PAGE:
The Debate over the Cuba Embargo and Adjustment Act

Miguel Fernandez Diaz  (Café Fuerte)

Encuesta-300x191HAVANA TIMES — Cuba Poll 2014, a survey conducted by the Florida International University (FIU), has caused a great media stir and different factions within the Cuban community are venting their passions as they set out to ratify or challenge the results.

Some of the most significant upshots include the fact that, in Miami-Dade county, 52% of Cuban-born residents are against the US blockade and 86% in favor of maintaining the Cuban Adjustment Act.

These conflicts are of a psychological nature: from the legal standpoint, lifting the blockade that has been in effect since 1962 and maintaining the Cuban Adjustment Act (passed in 1966) is impossible. It is rather curious that even experts and analysts pour forth opinions without grabbing this particular bull by the horns.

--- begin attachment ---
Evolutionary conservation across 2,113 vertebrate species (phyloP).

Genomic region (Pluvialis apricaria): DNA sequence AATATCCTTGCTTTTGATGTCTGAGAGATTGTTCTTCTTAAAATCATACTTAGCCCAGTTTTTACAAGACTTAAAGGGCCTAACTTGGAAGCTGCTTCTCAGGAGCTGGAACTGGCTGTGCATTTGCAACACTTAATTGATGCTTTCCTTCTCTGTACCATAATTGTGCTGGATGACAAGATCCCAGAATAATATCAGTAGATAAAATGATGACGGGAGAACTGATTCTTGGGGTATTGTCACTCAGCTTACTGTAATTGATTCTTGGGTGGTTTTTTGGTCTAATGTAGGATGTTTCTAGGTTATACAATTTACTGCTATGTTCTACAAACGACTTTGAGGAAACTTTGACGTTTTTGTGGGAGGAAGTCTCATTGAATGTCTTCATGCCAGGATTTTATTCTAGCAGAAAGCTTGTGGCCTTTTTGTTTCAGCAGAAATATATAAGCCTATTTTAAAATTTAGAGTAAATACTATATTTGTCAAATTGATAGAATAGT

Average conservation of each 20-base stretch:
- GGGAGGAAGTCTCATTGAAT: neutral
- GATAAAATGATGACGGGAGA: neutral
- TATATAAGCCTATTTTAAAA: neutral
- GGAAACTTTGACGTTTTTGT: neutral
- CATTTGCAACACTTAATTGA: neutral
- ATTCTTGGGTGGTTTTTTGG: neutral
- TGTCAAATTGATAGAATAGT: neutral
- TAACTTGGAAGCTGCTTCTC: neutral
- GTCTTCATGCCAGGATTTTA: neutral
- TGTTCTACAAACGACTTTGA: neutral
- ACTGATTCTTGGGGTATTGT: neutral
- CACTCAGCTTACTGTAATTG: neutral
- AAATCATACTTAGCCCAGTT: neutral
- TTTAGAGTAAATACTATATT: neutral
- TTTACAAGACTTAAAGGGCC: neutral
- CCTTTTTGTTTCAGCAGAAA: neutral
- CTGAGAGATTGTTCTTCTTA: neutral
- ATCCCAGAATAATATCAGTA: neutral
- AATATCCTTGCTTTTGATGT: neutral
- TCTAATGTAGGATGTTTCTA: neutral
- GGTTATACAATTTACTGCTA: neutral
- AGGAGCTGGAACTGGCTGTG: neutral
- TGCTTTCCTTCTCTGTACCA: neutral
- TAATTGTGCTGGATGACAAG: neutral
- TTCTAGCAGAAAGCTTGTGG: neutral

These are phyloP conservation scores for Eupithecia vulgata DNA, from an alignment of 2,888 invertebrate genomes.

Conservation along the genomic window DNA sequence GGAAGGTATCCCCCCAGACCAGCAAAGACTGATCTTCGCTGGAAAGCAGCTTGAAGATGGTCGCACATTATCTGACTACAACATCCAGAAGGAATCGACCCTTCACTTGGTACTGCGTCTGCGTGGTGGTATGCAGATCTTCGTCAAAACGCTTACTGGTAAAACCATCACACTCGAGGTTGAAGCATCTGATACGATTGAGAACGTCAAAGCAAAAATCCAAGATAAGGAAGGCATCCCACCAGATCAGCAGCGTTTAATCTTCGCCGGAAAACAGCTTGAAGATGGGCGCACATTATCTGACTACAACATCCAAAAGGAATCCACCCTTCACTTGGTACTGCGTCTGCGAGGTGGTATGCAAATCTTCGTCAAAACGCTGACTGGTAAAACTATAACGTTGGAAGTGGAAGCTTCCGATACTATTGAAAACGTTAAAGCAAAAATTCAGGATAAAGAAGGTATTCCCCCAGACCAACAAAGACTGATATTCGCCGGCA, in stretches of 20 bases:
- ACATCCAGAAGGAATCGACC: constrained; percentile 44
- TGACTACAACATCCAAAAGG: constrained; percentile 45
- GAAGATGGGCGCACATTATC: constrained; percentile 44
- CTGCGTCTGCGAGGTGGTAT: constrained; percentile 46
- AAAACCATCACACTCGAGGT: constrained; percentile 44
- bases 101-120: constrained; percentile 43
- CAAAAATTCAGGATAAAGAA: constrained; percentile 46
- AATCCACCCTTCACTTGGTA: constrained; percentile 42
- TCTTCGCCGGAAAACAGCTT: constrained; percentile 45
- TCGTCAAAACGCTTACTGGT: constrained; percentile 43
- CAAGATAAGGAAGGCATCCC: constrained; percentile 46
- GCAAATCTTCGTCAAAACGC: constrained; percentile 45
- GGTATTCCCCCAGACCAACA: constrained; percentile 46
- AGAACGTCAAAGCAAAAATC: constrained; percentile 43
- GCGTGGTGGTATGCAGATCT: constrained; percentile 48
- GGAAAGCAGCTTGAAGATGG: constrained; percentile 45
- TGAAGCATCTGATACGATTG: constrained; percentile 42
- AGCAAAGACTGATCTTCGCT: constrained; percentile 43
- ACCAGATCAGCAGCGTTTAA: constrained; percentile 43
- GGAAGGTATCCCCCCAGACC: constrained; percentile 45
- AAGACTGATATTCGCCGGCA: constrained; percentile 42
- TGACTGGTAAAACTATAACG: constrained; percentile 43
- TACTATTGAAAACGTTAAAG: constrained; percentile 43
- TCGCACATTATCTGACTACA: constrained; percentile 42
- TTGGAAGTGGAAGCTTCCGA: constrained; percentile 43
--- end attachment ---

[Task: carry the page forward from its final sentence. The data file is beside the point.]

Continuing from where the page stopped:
There are two legal foundations that ought to be at the center of the debate and which are all too often neglected when people speculate about the Cuban dilemma:

According to the Helms-Burton Act (passed in 1996), the president of the United States can take measures to suspend the embargo if he believes that a “Cuban transition government” has come to power and notifies the pertinent committees of this following consultation with Congress. To lift the embargo, the Cuban government would have to give way to one that is “democratically elected” (as Section 204 establishes).

According to the Legal Immigration and Immigrant Responsibilities Reform Act (1996), the Cuban Adjustment Act would be revoked if and only if the “democratically elected government” demanded by the Helms-Burton Act comes to power in Cuba.